Accordingly, this embodiment of the invention proposes the injection of an NED during transit of the configuration record through certain elements of the data path, such as a channel extender.

A hypervisor provides a virtualization of, for example, the IBM z/Architecture. It does this through a combination of three major precepts of virtualization: (1) resource sharing, (2) resource simulation, and (3) controlling the provisioning and management of multiple virtualized systems, or virtual machines.

Real resources are provisioned as virtual resources to a virtual machine by the hypervisor. Real resources can be shared in time (for example, the CPU), shared in space by different physical allocations (for example, memory or disk space), or shared concurrently in time and space (for example, shared disk space).

Resources can be virtual or real and include CPU time, memory, and I/O devices, including terminals, tape drives, disks, printers and network devices (network interface cards and switches).

I/O is provided through actualization and virtualization. Some devices are completely virtualized. In other words, the devices don't physically exist. Rather, the hypervisor provides the simulation of the I/0 commands for the device, and stores the data in memory or disk buffers.

Other I/0 devices are actualized by sharing. Consider the situation where one real disk contains roughly 3-gigabytes of space. A virtual machine might have a much smaller space requirement, say, 50 megabytes. Rather than devoting all of a 3 gigabyte disk to a virtual machine and wasting most of the disk space, a disk can be carved into smaller units known as minidisks. When a program in a virtual machine reads or writes a file on a minidisk, the hypervisor translates the disk commands to the correct locations on the real disk.

In the case of a minidisk, the virtual-device specific NEQ can be used to provide unique worldwide identification of the minidisk. Each logical disk device reports its unique serial number in the device NED. When such a device is virtualized into some number of minidisks, each of the minidisks will appear to have the same serial number and thus might be taken to be the same device by the program in a virtual machine. A hypervisor-injected virtual-device specific NEQ can be used to provide additional identifying information to the program, such that each minidisk appears unique.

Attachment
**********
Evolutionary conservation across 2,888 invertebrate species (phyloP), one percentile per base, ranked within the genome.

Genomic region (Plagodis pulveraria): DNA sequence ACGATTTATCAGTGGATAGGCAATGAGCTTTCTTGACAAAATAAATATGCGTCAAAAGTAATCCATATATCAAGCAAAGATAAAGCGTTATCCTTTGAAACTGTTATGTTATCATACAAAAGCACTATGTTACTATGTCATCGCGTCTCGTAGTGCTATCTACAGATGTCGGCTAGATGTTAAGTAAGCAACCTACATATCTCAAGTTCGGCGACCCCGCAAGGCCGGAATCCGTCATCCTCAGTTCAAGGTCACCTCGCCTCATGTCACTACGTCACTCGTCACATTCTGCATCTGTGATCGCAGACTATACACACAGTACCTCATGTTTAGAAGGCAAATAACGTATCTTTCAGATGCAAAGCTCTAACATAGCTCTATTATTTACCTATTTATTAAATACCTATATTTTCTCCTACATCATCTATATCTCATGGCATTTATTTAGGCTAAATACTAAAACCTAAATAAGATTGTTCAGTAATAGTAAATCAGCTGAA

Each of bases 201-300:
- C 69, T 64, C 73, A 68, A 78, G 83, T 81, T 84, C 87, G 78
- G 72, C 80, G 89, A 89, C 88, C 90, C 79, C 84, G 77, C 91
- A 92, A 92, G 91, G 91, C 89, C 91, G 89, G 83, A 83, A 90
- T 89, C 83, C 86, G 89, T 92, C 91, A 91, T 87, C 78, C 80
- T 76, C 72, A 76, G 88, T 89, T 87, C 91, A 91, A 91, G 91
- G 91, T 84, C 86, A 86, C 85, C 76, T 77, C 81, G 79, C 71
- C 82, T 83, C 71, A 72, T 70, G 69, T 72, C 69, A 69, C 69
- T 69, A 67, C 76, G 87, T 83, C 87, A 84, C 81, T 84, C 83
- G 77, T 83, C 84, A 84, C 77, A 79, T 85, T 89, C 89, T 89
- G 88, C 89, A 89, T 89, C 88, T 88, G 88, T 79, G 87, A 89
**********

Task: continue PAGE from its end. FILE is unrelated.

In the preferred embodiment, the virtual-device specific NEQ contains the starting and ending cylinder or block numbers of the minidisk, though the cylinder or block numbers are not identified as such to the program. Rather, these values are used by the program as unique identifiers of the minidisks. An advantage of this choice is that the resulting unique identifier for each minidisk is the same for all hypervisors (and hence all virtual machines created by such hypervisors) that may be sharing the functional device, leading to common identification of the shared space comprising the minidisk by all sharers.

In the case of inaccessible cylinders or blocks, the hypervisor creates the illusion of a very large disk containing cylinders or blocks that are not really there. In the aforementioned case of testing the programming of addressability of large disks, the large disks may not be readily available.

The program does not need the storage of a large disk in order to test the program's support for large disks, but rather needs only the cylinders or blocks at the beginning and the end of the virtually-large disk. Hence only a small number of cylinders or blocks need backing by real memory or disk storage. The hypervisor-injected virtual-device specific NEQ identifies the cylinders or blocks to which the program has no access, and the program thereby avoids attempting to access such cylinders or blocks. Alternatively, the converse could be implemented: the specific NEQ could identify the cylinders or blocks to which the program has access, and the program avoids attempting to access any other cylinders or blocks.